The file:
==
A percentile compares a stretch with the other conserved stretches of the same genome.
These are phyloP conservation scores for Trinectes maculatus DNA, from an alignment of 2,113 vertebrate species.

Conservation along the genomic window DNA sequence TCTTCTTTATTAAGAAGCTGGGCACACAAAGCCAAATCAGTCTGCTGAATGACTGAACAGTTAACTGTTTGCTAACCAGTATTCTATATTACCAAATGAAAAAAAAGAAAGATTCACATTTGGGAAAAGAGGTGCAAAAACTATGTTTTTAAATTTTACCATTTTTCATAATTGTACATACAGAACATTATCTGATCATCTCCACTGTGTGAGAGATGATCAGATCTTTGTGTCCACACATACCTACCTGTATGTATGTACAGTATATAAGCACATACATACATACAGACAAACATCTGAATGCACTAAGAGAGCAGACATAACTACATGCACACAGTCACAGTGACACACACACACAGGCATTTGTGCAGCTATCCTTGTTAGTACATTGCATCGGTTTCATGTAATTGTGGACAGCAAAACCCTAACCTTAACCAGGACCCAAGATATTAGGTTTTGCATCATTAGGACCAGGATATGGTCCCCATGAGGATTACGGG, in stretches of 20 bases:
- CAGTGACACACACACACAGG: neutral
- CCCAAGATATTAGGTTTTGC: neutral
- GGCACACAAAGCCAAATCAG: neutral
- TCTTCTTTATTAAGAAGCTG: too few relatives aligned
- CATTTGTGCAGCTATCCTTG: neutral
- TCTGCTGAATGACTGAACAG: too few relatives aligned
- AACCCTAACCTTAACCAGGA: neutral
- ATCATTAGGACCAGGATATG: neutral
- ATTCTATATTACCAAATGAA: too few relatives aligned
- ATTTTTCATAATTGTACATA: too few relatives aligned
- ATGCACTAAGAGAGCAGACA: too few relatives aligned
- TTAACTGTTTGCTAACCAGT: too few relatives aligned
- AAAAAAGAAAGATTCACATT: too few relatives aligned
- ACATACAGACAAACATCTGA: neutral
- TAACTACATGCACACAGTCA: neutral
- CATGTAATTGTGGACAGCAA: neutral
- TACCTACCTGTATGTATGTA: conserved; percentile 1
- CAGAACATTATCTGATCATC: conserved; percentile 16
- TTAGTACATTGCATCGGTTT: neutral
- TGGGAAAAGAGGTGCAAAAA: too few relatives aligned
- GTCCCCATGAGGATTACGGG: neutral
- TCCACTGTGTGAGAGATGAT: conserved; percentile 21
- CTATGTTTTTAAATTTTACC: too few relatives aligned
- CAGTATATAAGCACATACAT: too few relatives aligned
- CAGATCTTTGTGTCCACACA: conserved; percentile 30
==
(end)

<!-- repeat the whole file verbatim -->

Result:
A percentile compares a stretch with the other conserved stretches of the same genome.
These are phyloP conservation scores for Trinectes maculatus DNA, from an alignment of 2,113 vertebrate species.

Conservation along the genomic window DNA sequence TCTTCTTTATTAAGAAGCTGGGCACACAAAGCCAAATCAGTCTGCTGAATGACTGAACAGTTAACTGTTTGCTAACCAGTATTCTATATTACCAAATGAAAAAAAAGAAAGATTCACATTTGGGAAAAGAGGTGCAAAAACTATGTTTTTAAATTTTACCATTTTTCATAATTGTACATACAGAACATTATCTGATCATCTCCACTGTGTGAGAGATGATCAGATCTTTGTGTCCACACATACCTACCTGTATGTATGTACAGTATATAAGCACATACATACATACAGACAAACATCTGAATGCACTAAGAGAGCAGACATAACTACATGCACACAGTCACAGTGACACACACACACAGGCATTTGTGCAGCTATCCTTGTTAGTACATTGCATCGGTTTCATGTAATTGTGGACAGCAAAACCCTAACCTTAACCAGGACCCAAGATATTAGGTTTTGCATCATTAGGACCAGGATATGGTCCCCATGAGGATTACGGG, in stretches of 20 bases:
- CAGTGACACACACACACAGG: neutral
- CCCAAGATATTAGGTTTTGC: neutral
- GGCACACAAAGCCAAATCAG: neutral
- TCTTCTTTATTAAGAAGCTG: too few relatives aligned
- CATTTGTGCAGCTATCCTTG: neutral
- TCTGCTGAATGACTGAACAG: too few relatives aligned
- AACCCTAACCTTAACCAGGA: neutral
- ATCATTAGGACCAGGATATG: neutral
- ATTCTATATTACCAAATGAA: too few relatives aligned
- ATTTTTCATAATTGTACATA: too few relatives aligned
- ATGCACTAAGAGAGCAGACA: too few relatives aligned
- TTAACTGTTTGCTAACCAGT: too few relatives aligned
- AAAAAAGAAAGATTCACATT: too few relatives aligned
- ACATACAGACAAACATCTGA: neutral
- TAACTACATGCACACAGTCA: neutral
- CATGTAATTGTGGACAGCAA: neutral
- TACCTACCTGTATGTATGTA: conserved; percentile 1
- CAGAACATTATCTGATCATC: conserved; percentile 16
- TTAGTACATTGCATCGGTTT: neutral
- TGGGAAAAGAGGTGCAAAAA: too few relatives aligned
- GTCCCCATGAGGATTACGGG: neutral
- TCCACTGTGTGAGAGATGAT: conserved; percentile 21
- CTATGTTTTTAAATTTTACC: too few relatives aligned
- CAGTATATAAGCACATACAT: too few relatives aligned
- CAGATCTTTGTGTCCACACA: conserved; percentile 30